On Organizing Agile
Generally Agile Programming is first taught as a very simple process, only involving some simple tools found in most kindergartens. The basic ideas of Agile Programming are quite simple and designed to make software development easier with less wasted work. However many people that adopt Agile find this transformed into quite a rigid bureaucratic system that isn’t very productive. What are a few things that can go wrong? How can you return to the simplicity of the original Agile goals? How can you track and manage large projects with many teams and dependencies in an Agile world?
Agile was started by a group of programmers who came up with a simple set of guiding principles.
The purpose of this wasn’t to obliterate all the items on the right, it was to set some priorities. I think a lot of times when organizations adopt Agile, they follow this initially, but over time develop fixed ways of doing things and begin to have rationalizations that when they are doing the things on the right, they are really doing the things on the left. It takes a bit of organizational self-awareness to stay on guard against this.
Organizing Big Projects
A lot of simple courses on Agile focus on projects executed by one sprint team. Then to scale the process they wave their hands and just say you have multiple sprint teams executing off the backlog. Sounds good but tends to neglect a few factors. One is that different teams develop different expertise. Perhaps because they have a lot of experience in a given area or they have been tasked with specializing in a specific area like perhaps interaction design. Often in a large project it is very inefficient to have all the teams taking items from the same backlog. Often it’s better to have the teams specialized on separate parts of the project. People want to be masters of what they do, and trying to make everyone a jack of all trades just makes people unhappy. Further software is complex and subtle, having teams really know a specific area can be a huge help to move things ahead.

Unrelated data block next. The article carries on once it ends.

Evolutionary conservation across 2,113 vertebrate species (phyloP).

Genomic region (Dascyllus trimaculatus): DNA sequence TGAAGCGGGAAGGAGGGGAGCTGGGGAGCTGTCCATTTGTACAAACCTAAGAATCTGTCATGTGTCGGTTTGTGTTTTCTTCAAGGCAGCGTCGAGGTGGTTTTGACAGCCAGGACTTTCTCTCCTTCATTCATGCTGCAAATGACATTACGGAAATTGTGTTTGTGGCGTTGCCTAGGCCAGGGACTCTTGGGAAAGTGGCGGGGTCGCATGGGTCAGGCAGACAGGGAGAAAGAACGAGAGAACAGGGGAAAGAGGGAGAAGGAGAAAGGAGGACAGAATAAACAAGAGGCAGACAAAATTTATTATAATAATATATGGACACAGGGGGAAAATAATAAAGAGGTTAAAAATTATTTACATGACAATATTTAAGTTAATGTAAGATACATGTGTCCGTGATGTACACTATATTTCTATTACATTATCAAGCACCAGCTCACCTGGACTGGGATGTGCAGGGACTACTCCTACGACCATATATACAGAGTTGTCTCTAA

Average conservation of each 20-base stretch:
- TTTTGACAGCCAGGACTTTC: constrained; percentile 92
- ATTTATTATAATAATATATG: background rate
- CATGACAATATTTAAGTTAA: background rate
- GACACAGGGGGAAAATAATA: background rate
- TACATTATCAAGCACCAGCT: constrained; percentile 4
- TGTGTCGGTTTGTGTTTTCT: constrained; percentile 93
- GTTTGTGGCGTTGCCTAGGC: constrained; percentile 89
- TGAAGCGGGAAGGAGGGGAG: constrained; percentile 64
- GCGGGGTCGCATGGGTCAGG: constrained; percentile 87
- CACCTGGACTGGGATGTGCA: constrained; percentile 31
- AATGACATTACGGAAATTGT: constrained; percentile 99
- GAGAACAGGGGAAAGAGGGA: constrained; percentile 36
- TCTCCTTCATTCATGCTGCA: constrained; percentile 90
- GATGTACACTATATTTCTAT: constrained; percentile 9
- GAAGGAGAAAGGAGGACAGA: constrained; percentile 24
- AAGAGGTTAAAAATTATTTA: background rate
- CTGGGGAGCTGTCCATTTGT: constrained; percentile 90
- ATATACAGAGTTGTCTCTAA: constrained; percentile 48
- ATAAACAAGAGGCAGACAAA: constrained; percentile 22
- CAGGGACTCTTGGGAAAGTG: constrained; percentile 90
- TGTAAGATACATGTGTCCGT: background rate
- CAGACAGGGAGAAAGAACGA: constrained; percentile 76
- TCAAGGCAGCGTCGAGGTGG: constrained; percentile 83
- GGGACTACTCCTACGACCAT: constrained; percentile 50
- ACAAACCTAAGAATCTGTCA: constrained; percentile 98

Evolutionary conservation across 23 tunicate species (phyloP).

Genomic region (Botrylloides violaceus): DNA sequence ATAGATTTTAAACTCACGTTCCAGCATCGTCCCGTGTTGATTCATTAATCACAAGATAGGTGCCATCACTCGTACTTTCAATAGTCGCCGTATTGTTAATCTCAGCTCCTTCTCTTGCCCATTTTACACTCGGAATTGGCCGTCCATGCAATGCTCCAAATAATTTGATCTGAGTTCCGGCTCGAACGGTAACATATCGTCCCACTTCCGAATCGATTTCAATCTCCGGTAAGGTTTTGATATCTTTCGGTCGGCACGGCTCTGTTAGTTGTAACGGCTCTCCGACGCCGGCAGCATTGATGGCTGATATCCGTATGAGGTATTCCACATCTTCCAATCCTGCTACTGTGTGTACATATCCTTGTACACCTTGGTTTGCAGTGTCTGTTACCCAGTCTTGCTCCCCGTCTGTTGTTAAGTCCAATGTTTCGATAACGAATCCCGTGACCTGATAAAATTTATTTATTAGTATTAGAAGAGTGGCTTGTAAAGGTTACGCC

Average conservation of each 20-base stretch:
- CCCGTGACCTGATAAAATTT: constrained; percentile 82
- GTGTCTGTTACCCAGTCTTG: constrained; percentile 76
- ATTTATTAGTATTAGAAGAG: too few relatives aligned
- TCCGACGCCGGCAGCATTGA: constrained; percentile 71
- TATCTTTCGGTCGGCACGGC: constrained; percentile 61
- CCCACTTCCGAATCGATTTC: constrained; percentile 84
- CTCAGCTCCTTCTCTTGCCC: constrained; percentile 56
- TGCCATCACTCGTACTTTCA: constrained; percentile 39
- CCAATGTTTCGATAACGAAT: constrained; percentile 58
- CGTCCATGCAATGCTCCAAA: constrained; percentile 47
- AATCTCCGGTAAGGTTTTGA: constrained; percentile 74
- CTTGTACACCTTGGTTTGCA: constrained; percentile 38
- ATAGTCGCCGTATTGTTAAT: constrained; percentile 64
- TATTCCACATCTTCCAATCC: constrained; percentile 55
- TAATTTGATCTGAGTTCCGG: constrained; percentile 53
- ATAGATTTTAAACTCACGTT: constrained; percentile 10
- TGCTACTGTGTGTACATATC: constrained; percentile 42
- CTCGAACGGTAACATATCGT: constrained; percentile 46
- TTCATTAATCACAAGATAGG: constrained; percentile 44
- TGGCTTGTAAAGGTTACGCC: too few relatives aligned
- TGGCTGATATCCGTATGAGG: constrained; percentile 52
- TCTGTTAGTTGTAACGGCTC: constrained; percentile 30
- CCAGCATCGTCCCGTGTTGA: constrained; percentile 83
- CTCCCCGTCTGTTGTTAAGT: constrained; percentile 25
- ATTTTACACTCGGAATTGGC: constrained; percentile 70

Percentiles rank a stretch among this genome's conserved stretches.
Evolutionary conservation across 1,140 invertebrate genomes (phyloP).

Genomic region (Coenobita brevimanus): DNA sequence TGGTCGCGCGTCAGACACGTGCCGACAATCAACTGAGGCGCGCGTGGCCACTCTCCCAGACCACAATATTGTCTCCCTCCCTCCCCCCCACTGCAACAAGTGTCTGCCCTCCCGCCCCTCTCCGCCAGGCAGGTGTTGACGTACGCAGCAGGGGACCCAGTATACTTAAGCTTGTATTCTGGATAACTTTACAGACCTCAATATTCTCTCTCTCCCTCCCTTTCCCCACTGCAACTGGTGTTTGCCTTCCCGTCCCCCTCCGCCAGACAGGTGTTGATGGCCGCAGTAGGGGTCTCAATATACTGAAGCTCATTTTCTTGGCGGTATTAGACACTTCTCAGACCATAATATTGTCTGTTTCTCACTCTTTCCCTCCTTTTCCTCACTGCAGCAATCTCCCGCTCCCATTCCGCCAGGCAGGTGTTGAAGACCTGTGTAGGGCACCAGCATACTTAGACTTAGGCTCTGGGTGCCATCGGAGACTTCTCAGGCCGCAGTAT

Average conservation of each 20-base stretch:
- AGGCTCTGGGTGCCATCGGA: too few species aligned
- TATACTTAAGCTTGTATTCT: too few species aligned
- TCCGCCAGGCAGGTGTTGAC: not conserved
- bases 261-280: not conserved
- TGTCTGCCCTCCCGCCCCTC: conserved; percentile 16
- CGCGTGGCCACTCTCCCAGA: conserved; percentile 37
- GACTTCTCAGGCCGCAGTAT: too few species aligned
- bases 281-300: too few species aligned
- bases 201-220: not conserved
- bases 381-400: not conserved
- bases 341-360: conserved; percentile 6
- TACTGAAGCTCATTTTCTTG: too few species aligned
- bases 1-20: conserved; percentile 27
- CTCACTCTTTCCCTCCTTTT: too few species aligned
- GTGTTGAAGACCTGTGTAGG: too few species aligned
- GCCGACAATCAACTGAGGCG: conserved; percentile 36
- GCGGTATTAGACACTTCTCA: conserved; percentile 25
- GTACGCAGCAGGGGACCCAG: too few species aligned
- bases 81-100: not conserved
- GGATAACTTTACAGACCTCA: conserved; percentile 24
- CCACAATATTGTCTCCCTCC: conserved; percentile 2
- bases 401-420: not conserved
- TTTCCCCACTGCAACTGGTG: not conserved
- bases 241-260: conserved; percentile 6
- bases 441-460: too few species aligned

Once you start developing these specialization, you start introducing dependencies where one team will be waiting for another. Once you have dozens of teams, then you will need some sort of Project Management structure in place to track of this. A simple burn down of a backlog just doesn’t cut it.
Agile versus Waterfall
I find that the Agile versus Waterfall debate tends to indicate problems. People will say they won’t do something because it’s “Waterfall” and not “Agile”. But the truth is that the elements of Waterfall still need to be done. There has to be some program design, there has to be some architectural design, and there has to be some documentation. There is going to be integration and system testing. Just the goal is that these aren’t the main activities and they are generally done in much smaller increments than Waterfall.
When people refuse to do tasks because they are “Waterfall”, it is usually a warning sign that something important is going to be missed because someone dislikes a particular task. Generally your ears should perk up when you hear this argument being used.
Are You Really Agile?